it for RF. It is actually very difficult to connect to Aluminium,
especially at RF. I got my copper sheet metal from a discarded
copper hot water service. Double sided PCB would also work well.
Soldering to copper sheet is easy, but you really do need a gas powered
iron, at least 100 watts. Underneath the small inductor (not
visible here) is a large copper strap that forms the positive RF earth
for the tap shorting front panel selector switch and input capacitor.
Do not rely on RF current reliably going through the switches
rotating shaft to chassis.
Dont forget that the variable capacitor shafts are live with RF, you must use plastic rods to couple them to the tuning knobs.
inductors in my transmatch also have a slightly less colorful history.
The low inductance coil is a copper heat exchanger I found in an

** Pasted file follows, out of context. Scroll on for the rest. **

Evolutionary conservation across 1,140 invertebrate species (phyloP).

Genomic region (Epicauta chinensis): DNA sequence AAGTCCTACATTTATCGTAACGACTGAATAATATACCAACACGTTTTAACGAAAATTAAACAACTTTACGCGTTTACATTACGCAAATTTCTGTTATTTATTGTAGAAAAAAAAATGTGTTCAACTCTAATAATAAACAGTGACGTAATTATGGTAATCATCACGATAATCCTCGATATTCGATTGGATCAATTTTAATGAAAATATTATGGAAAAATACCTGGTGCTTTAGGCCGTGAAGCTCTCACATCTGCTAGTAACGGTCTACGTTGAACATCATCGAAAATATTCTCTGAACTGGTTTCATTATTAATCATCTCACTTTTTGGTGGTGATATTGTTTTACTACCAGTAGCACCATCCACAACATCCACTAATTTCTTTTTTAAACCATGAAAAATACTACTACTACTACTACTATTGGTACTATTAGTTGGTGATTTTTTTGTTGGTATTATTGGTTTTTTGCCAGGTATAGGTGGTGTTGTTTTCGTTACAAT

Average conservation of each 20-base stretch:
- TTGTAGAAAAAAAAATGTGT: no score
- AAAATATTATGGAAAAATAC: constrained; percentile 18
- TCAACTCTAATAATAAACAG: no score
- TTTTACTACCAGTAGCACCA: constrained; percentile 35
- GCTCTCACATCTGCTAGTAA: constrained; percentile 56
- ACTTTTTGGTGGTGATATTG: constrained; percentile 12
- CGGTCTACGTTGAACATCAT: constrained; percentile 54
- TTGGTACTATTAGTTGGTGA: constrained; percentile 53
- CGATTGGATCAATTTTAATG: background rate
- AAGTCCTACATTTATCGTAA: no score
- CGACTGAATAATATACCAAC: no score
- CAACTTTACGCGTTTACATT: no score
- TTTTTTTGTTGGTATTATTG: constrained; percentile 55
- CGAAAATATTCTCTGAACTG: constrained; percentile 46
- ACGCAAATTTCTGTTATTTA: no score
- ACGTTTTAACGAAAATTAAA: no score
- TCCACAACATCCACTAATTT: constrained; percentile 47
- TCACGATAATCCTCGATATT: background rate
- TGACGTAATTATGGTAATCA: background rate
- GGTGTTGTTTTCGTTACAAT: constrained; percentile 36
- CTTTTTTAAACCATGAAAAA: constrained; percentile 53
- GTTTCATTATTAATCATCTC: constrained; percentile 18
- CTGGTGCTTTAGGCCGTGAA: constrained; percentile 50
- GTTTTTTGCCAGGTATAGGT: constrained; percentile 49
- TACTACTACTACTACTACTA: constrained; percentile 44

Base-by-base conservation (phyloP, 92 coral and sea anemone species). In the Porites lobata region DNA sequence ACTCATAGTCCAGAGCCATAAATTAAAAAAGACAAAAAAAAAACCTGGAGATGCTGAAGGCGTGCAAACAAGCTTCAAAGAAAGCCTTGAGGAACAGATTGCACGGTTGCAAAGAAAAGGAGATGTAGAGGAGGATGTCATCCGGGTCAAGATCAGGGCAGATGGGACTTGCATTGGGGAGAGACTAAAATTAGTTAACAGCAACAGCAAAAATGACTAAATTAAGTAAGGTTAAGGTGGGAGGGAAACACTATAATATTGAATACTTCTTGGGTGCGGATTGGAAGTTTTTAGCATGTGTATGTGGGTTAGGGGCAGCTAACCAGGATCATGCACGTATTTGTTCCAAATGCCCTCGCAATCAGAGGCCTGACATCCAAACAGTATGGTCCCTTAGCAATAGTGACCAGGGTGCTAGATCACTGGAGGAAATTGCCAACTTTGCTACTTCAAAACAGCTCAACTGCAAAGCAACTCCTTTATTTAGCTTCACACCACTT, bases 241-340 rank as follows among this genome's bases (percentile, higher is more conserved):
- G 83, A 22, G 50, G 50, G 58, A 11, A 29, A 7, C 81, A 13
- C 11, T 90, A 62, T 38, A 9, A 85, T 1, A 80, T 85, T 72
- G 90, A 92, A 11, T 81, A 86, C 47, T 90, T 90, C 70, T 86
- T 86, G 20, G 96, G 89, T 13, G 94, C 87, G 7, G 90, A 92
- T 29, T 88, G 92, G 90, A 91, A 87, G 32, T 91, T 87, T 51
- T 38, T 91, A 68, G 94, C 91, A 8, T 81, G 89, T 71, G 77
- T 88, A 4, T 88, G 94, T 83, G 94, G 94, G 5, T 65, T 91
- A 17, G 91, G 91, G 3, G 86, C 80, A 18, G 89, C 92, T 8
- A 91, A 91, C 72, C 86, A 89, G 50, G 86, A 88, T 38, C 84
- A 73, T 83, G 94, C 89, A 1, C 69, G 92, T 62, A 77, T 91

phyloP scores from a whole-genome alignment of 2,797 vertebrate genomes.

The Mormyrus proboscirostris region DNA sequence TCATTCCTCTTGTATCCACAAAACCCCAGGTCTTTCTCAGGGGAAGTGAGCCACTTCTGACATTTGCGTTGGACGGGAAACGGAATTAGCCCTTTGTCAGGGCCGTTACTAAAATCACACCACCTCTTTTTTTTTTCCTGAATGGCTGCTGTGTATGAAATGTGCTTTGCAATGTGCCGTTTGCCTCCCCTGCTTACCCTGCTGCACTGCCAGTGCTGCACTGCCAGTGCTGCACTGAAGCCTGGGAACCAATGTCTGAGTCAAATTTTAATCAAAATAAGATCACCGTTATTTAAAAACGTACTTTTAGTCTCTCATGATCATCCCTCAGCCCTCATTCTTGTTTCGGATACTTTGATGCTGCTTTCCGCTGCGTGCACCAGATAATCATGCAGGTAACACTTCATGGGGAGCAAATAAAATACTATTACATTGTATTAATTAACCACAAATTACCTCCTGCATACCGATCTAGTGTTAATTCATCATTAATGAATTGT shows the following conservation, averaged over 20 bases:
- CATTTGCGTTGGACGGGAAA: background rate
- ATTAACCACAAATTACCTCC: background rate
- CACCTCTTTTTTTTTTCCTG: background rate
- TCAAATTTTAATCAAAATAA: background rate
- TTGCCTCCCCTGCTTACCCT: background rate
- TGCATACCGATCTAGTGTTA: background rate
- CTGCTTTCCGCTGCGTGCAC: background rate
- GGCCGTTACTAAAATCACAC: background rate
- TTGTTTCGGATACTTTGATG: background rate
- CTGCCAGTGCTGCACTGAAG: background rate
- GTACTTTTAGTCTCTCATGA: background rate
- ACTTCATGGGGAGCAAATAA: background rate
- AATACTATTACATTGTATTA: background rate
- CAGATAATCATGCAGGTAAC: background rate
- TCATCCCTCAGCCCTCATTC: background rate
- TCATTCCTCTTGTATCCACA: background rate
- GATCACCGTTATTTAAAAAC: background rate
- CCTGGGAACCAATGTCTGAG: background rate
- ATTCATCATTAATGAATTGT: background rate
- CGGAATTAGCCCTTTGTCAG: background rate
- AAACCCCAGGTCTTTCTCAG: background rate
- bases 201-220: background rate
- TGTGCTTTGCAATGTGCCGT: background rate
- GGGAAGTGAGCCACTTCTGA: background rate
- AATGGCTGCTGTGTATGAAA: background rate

industrial waste skip made from quarter inch hydraulic copper pipe. The
medium coil came from a Burroughs mainframe power supply switchmode
regulator, I just added extra taps. The taps are sheilded with teflon
sheet to prevent shorted turns.
The high inductance coil came from
the surge current limiting coil from the capstan drive of a long
forgotten Burroughs tape drive. I knew that I would find a use for that
coil, I kept it because I cannot do the PI winding by hand. I had
to wait twenty years at the bottom of my deepest junk box where it
served its duty as a retirement home for large angry ugly elderly
deadly ghastly red back spiders!
Internal conductors are
either copper strap cut from a sheet of copper flashing or the outer
braid stripped of from heavy duty RG58. The heavier the better. RF
loves thick conductors ! All RF joints should be real metalurgical
joints, solder everything !
One thing that allways puzzled me about the ARRL transmatch was the use of selecting taps by shorting them to ground. I thought,
that making a shorted turn, and isnt that bad ? One advantage in
having multiple coils is that the magnetic flux one one coil is not
sensibly shared by other coils. But what of the same coil ?
Because these are High Q inductors, the resulting circulating